Lymphomas are a group of cancers that affect the lymphocytes inside the lymphatic system. These cancerous cells proliferate within the lymph nodes and cause the lymph nodes to become abnormally large (lymphadenopathy).
There are two main categories of lymphoma: Hodgkin’s lymphoma and non-Hodgkin’s lymphoma. Hodgkin’s lymphoma is a specific disease and non-Hodgkins lymphoma encompasses all the other lymphomas. Hodgkin’s lymphoma is the most likely specific lymphoma to appear in your exams.
Overall 1 in 5 lymphomas are Hodgkin’s lymphoma. It is caused by proliferation of lymphocytes. There is a bimodal age distribution with peaks around aged 20 and 75 years.
- Epstein-Barr Virus
- Autoimmune conditions such as rheumatoid arthritis and sarcoidosis
- Family history
Lymphadenopathy is the key presenting symptom. The enlarged lymph node or nodes might be in the neck, axilla (armpit) or inguinal (groin) region. They are characteristically non-tender and feel “rubbery”. Some patients will experience pain in the lymph nodes when they drink with alcohol.
B symptoms are the systemic symptoms of lymphoma:
- Weight loss
- Night sweats
Other symptoms can include:
- Shortness of breath
- Abdominal pain
- Recurrent infections
Lactate dehydrogenase (LDH) is a blood test that is often raised in Hodgkin’s lymphoma but is not specific and can be raised in other cancers and many non-cancerous diseases.
Lymph node biopsy is the key diagnostic test.
The Reed-Sternberg cell is the key finding from lymph node biopsy in patients with Hodgkin’s lymphoma. They are abnormally large B cells that have multiple nuclei that have nucleoli inside them. This can give them the appearance of the face of an owl with large eyes. The Reed-Sternberg cell is a popular feature in medical exams.
CT, MRI and PET scans can be used for diagnosing and staging lymphoma and other tumours.
Ann Arbor Staging
The Ann Arbor staging system is used for both Hodgkins and non-Hodgkins lymphoma. The system puts importance on whether the affected nodes are above or below the diaphragm. A simplified version is:
- Stage 1: Confined to one region of lymph nodes.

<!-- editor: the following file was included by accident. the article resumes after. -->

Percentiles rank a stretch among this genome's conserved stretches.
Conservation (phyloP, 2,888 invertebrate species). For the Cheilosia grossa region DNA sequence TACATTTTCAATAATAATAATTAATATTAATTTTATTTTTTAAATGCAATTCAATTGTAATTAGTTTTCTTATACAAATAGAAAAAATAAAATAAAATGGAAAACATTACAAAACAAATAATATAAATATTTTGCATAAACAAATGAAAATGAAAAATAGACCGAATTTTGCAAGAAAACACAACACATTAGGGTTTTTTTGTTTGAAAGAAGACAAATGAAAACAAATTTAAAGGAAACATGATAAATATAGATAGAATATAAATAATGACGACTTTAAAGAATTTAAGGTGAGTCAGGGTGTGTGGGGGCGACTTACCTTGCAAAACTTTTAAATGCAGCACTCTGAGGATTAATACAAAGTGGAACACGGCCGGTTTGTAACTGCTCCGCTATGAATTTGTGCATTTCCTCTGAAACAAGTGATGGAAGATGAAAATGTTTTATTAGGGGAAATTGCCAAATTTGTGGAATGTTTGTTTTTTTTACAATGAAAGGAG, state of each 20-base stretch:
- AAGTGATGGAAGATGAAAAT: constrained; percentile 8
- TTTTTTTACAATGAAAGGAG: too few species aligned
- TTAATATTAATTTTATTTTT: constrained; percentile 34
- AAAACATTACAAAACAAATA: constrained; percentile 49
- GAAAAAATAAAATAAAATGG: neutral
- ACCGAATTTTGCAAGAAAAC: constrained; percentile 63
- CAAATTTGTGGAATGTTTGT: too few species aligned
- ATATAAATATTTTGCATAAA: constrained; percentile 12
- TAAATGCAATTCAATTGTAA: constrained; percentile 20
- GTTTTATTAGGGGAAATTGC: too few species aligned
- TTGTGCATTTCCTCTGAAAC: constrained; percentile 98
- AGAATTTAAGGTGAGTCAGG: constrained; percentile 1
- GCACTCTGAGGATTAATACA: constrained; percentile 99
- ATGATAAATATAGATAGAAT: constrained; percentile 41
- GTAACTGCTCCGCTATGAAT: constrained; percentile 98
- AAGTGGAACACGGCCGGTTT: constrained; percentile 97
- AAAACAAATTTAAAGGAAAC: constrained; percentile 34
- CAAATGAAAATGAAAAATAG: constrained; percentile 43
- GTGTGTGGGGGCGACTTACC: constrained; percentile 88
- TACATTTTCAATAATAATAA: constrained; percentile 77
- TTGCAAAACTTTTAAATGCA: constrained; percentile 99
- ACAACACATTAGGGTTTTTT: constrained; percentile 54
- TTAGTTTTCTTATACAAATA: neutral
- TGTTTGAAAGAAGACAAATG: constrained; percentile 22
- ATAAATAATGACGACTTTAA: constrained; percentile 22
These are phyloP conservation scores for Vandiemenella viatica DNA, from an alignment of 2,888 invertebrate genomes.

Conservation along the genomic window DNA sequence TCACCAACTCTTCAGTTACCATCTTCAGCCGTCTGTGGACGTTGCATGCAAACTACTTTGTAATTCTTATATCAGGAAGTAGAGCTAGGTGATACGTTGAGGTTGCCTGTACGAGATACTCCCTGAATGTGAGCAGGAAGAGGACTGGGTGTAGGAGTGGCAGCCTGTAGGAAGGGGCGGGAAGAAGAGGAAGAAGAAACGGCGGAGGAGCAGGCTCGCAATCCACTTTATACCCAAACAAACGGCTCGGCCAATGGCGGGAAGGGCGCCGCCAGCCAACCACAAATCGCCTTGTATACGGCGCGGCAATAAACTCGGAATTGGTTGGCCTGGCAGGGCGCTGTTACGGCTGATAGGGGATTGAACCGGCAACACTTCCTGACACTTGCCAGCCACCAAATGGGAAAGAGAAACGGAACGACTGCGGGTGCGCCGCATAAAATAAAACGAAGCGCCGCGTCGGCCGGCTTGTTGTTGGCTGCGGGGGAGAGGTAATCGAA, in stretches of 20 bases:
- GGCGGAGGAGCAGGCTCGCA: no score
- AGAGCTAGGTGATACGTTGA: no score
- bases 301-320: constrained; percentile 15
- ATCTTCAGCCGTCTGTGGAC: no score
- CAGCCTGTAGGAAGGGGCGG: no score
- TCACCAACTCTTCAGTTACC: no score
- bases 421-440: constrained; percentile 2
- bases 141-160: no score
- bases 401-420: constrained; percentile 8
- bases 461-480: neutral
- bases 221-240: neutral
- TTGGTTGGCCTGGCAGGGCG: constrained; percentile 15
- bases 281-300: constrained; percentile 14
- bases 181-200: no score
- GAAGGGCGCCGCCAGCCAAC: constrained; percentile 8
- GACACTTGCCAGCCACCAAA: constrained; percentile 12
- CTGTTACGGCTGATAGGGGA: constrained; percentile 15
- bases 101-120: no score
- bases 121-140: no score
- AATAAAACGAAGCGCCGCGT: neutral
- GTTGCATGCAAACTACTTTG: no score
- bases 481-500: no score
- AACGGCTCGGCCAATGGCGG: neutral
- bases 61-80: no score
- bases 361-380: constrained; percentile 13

- Stage 2: In more than one region but on the same side of the diaphragm (either above or below).
- Stage 3: Affects lymph nodes both above and below the diaphragm.
- Stage 4: Widespread involvement including non-lymphatic organs such as the lungs or liver.
The key treatments are chemotherapy and radiotherapy. The aim of treatment is to cure the condition. This is usually successful however there is a risk of relapse, other haematological cancers and side effects of medications.
Chemotherapy creates a risk of leukaemia and infertility.
Radiotherapy creates a risk of cancer, damage to tissues and hypothyroidism.
Non-Hodgkins lymphoma is a group of lymphomas. There are almost endless types of lymphoma. A few notable ones are:
- Burkitt lymphoma is associated with Epstein-Barr virus, malaria and HIV.
- MALT lymphoma affects the mucosa-associated lymphoid tissue, usually around the stomach. It is associated with H. pylori infection.
- Diffuse large B cell lymphoma often presents as a rapidly growing painless mass in patients over 65 years.
Risk factors for non-Hodgkin’s lymphoma include:
- Epstein-Barr Virus
- H. pylori (MALT lymphoma)
- Hepatitis B or C infection
- Exposure to pesticides and a specific chemical called trichloroethylene used in several industrial processes
- Family history
The presentation is similar to Hodgkin’s lymphoma and often they can only be differentiated when the lymph node is biopsied.
Management involves a combination of treatments depending on the type and staging of the lymphoma:
- Watchful waiting
- Monoclonal antibodies such as rituximab
- Stem cell transplantation
Last updated April 2019